I always have my “Distortion” section turned on in PhotoLab so that the module and DxO can apply their smarts to fixing my images. That said, Nikon has an option (in the Photo Shooting Menu) called “Auto distortion control”.
Is it ideal to let Nikon do it’s own distortion fixes in addition to letting DxO do their thing, or should I shut that off on my camera?
Are you shooting jpeg or NEF files? I’m not a Nikon shooter but I’m pretty confident that your in-camera distortion setting only works with jpegs and has no effect at all on NEF files. It should be easy enough for you to test. Shoot raw and jpeg with the distortion setting turned on and view both in post. Of course you need to turn off distortion correction in Photolab before comparing the images.
Only things that effect a rawfile (NEF in Nikon) are things which are effecting exposure like auto Intelligent Dynamic range, which often lowers exposure in three steps to 1 stop and change the contrast curve of the Jpeg to fit a larger DR in the image. (it underexpose so to speak) So this effecs also your rawfile’s exposure. I use Panasonics idyn. in auto mode to got some extra room in the bright things, (it helps to lower exposure bij 3 steps to 1 stop if it detect highlights/shadows max DR. (blown white is gone but shadows can be resolved with DxO) Handy help.
Sometimes a AWB correction is also visible. (if you do a +2 amber its warms up the raw’s AWB)
Sometimes a camera setting can be read out like i resolution or color presets like vivid. So the raw developers application follows those cameramenu settings when you choose the camera body in the select list. (Don’t know if DxO does this don’t have a body in that generic list to test)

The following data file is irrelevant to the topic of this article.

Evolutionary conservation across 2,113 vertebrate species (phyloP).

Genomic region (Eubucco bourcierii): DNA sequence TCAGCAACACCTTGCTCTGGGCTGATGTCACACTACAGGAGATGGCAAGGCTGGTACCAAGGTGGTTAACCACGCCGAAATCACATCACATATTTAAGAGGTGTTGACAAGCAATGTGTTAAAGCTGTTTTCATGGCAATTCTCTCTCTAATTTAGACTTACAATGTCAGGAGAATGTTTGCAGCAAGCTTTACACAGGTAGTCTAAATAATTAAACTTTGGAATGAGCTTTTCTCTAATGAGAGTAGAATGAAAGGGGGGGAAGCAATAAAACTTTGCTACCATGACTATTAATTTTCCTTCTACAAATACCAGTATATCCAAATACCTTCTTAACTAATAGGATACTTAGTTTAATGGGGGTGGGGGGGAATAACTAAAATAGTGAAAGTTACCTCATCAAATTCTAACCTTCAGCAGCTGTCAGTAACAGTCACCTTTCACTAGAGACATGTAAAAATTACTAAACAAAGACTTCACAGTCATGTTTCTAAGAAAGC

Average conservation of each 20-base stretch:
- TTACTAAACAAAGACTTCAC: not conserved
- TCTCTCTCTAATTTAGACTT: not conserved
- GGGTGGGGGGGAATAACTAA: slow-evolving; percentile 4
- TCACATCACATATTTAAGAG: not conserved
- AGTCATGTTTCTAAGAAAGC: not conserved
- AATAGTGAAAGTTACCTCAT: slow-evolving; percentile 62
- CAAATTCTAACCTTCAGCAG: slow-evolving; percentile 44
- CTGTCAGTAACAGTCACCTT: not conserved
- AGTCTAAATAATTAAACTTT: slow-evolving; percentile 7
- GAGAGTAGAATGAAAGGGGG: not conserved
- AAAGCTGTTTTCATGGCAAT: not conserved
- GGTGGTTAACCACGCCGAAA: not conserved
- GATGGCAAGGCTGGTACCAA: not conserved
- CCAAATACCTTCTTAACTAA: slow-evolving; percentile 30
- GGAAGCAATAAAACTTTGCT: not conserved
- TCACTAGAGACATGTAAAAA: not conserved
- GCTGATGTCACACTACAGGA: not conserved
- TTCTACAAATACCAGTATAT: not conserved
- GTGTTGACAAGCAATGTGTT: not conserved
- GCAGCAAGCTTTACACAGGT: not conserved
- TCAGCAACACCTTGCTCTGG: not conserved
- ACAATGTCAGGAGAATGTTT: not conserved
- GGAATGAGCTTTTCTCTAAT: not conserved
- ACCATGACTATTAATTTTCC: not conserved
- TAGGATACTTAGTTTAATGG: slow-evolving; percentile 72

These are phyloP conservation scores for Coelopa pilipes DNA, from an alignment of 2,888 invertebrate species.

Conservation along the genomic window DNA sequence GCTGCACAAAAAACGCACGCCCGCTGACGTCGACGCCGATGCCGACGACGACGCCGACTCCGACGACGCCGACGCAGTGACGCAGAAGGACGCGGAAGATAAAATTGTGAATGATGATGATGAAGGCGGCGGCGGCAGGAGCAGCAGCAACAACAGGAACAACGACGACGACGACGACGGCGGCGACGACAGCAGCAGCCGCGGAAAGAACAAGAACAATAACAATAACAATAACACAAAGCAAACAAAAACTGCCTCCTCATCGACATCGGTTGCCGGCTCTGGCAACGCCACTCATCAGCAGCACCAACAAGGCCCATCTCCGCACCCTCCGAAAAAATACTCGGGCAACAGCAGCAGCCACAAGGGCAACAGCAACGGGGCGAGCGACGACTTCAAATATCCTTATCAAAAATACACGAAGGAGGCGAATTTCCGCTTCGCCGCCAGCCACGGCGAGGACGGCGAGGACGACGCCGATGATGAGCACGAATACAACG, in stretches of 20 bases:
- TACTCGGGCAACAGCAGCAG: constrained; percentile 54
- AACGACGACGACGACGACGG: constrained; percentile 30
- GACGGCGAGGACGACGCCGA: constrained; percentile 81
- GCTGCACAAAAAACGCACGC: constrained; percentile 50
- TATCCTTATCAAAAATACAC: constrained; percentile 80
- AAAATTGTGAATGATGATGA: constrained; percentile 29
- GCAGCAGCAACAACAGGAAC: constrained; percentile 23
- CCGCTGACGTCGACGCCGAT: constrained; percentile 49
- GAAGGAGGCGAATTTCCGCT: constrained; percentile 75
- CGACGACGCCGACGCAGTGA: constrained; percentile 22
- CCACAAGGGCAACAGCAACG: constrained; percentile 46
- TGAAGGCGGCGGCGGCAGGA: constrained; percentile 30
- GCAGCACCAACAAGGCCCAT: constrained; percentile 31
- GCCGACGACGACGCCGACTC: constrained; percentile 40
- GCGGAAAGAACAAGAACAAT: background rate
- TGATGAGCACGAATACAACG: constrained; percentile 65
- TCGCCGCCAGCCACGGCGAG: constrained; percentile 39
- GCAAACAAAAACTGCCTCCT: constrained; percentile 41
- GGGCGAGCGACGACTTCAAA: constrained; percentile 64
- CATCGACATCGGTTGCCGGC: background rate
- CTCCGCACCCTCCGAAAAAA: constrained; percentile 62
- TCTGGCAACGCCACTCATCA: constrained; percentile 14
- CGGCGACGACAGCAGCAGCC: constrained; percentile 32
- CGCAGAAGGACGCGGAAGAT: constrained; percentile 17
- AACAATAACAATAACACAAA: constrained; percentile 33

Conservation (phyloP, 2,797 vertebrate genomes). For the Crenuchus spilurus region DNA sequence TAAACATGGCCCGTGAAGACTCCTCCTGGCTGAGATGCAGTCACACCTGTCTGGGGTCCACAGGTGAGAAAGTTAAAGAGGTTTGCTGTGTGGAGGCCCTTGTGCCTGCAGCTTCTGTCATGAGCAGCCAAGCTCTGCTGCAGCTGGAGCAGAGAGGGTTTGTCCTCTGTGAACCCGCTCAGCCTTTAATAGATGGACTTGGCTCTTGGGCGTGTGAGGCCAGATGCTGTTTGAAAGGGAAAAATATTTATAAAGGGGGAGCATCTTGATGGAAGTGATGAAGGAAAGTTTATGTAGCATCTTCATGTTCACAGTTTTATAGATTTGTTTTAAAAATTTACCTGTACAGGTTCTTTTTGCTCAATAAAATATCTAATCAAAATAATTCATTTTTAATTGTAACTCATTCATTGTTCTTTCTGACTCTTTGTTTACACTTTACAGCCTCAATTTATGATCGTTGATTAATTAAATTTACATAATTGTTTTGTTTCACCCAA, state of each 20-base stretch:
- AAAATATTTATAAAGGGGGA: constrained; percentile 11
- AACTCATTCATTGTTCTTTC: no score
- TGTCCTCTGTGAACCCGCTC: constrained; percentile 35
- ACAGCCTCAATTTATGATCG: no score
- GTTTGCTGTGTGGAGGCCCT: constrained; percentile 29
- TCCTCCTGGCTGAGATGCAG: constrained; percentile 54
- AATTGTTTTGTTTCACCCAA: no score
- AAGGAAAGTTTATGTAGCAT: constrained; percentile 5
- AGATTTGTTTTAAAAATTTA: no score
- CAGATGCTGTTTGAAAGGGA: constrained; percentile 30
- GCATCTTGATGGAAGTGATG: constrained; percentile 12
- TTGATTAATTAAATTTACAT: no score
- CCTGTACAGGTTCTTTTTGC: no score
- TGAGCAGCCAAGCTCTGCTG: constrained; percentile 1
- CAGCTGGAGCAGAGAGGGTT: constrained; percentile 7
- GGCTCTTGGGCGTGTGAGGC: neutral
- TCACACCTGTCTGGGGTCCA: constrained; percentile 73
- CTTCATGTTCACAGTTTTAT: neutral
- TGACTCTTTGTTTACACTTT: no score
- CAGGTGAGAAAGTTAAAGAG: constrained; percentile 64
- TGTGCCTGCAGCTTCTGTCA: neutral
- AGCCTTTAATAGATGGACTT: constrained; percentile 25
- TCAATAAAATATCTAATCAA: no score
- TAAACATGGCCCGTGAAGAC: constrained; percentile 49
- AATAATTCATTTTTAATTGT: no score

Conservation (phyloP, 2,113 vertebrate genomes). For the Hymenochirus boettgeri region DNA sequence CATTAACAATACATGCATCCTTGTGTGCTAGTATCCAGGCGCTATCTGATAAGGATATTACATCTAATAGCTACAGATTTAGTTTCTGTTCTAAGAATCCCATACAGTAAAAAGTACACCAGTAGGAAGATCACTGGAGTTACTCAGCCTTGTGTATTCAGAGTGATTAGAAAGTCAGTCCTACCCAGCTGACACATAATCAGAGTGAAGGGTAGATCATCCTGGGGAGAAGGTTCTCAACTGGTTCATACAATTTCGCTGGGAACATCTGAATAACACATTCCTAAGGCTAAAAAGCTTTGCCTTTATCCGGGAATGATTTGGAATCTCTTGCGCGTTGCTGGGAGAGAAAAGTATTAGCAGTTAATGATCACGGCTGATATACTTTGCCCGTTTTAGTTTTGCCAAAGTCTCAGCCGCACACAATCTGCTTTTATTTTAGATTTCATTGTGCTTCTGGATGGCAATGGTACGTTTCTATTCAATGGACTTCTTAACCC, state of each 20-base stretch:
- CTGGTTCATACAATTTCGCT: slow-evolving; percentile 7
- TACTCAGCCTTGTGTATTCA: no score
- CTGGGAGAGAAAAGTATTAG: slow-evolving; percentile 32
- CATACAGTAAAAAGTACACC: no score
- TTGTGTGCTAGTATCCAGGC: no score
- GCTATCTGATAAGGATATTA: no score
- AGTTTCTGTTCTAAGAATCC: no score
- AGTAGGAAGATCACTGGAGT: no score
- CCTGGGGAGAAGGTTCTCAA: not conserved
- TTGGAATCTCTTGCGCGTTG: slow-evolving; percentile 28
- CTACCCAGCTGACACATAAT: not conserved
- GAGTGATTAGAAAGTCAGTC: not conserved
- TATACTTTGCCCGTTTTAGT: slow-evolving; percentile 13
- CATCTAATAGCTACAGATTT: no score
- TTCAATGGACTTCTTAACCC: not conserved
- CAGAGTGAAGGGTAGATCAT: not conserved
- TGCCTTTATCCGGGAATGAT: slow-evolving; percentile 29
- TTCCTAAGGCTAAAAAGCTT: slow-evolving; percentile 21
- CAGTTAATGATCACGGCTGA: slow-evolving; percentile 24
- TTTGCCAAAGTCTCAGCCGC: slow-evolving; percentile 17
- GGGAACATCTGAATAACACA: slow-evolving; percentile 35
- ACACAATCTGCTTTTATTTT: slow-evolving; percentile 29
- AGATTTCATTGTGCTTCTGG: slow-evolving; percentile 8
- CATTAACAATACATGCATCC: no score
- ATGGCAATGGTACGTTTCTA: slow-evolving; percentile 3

I use Panasonic camera (m4/3 system), it means that information about distortions are saved in the RAW file. Lightroom uses such data for correction instead of its own. The same is true for some other RAW editors. Unlike this solution, DxO uses its own data (probably completely ignoring those from the RAW file) and in my opinion DxO corrections are more accurate.
it saves not only that, also some menu settings which is for Ooc Jpeg purposes.
And i think, as i remember wel, that rawfile distortion information does work only with panasonic lenses. Oly or others doesn’t. ( the full coupling isn’t there.)
I don’t own Oly’s only Panasonic’s so can’t test this theory.
As far as I know, mixing the optics and cameras of Panasonic and Olympus works well, but how does the embedded correction work in the Panasonic + Olympus combination - I don’t know, I don’t have Olympus lenses, so I am also not sure. Anyway, in PhotoLab we always have solved the problem of distortion correction by our own DxO correction modules, even with “foreign” lenses as long as they are in the DxO database. Unfortunately, mixing the optics and cameras of these two manufacturers causes sometimes very serious problems when updating the lens firmware, although in theory it should work well.
I compared the embedded correction with with the one from PhotoLab and I can say that in the case of DxO it is practically perfect, while the “factory” corrects defects to a significant degree, but not to the end (I would say that in ~90%). By the way, I wonder why.
i am not sure why eihter, maybe it has something to do with the lager angle they can visualize.
if i use a wa of fz200 , it’s lensstructure needs heavily correction, in sp7pro vs dxo there are two things which are visual.
1 vignetting is slightly visual in dxo.
2 the image has a wider angle in dxo.
So conclusion, it’s sensor output less cropped then the oocjpeg and sp7pro raw conversion.
dxo can only pull this off by maximalise the distortioncorrection. because the factory did a “easy way out” by cutting off the outer parts of the image to avoid vignetting and too much distortion on the edges of the image.